Thomas Tafirenyika Mukanya Mapfumo was born on July 2nd 1945 in the town of Marondera in Zimbabwe. He learned to play music at an early age. His mother was a talented musician and his grandparents would hold all-night parties featuring traditional instruments such as the drums and mbiras.
Thomas Mapfumo plays a style of music that is known as chimurenga. Chimurenga is a Shona word that means struggle. The term was invented by Mapfumo to describe a style of music that combined Shona roots music based on the mbira with modern instruments and his critical socio-political messages. He leads a large band called Black Unlimited.
In January of 2001 he moved temporarily to the United States. That same year he was given an honorary doctorate degree by Ohio State University (USA). Eventually the move to the United States became permanent. He now resides in Eugene, Oregon.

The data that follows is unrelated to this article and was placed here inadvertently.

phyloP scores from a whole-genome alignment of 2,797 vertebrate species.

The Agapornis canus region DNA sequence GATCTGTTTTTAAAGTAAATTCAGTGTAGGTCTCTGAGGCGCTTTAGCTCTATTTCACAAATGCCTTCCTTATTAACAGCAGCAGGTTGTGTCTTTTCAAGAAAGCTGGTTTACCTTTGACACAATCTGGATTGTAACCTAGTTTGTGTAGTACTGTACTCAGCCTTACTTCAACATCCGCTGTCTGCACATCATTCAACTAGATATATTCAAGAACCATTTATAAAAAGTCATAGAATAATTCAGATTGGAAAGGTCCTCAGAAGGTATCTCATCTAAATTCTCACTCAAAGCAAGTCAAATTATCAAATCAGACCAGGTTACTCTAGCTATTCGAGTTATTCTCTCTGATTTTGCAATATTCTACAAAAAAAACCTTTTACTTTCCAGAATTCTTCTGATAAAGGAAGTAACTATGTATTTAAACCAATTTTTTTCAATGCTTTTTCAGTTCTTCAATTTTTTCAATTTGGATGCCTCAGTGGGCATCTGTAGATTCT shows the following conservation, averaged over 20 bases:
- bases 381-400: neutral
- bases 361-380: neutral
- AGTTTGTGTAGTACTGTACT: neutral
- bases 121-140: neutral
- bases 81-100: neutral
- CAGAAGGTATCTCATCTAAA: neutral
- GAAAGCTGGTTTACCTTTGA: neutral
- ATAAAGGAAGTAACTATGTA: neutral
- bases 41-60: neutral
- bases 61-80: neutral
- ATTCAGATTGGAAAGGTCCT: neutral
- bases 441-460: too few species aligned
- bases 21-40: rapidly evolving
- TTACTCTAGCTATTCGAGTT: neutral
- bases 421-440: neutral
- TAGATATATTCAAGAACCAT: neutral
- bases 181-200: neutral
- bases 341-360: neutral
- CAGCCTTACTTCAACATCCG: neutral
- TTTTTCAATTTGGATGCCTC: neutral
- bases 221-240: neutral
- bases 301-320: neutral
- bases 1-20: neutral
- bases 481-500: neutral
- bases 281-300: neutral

Shumba (Earthworks, 1990)
Gwindingwi Rine Shumba (Chimurenga Music, 1981)
Mabasa (Chimurenga Music, 1983)
Ndangariro (Afro Soul, 1983)
Chimurenga For Justice (Rough Trade, 1985)
Mr Music (Africa) (Afro Soul, 1985)
Zimbabwe Mozambique (Chimurenga Music, 1988) Chamunorwa (Chimurenga Music, 1989)
Varombo Kuvarombo (Chimurenga Music, 1989)
Corruption (Mango, 1989)
Chimurenga Masterpiece (Chimurenga Music, 1990)
Hondo (Chimurenga Music, 1991)
Chimurenga International (Chimurenga Music, 1993)
Roots Chimurenga (Chimurenga Music, 1996)
Chimurenga ’98 (Anonymous Web Productions, 1998)
Live at El Rey (Anonymous Web Productions, 1999) Chimurenga Explosion (Anonymous Web Productions, 2000) Rise Up (Real World Records, 2006)
Live @ The Sanctuary for Independent Media (Chimurenga Music, 2016)
Oliver “Tuku” Mtukudzi is an acclaimed Zimbabwean guitarist, vocalist, and songwriter who has become well known in the world music circuit, performing throughout the globe. On Living Tuku Music, the author focuses on several essential elements connected to Oliver Mtukudzi and his songs.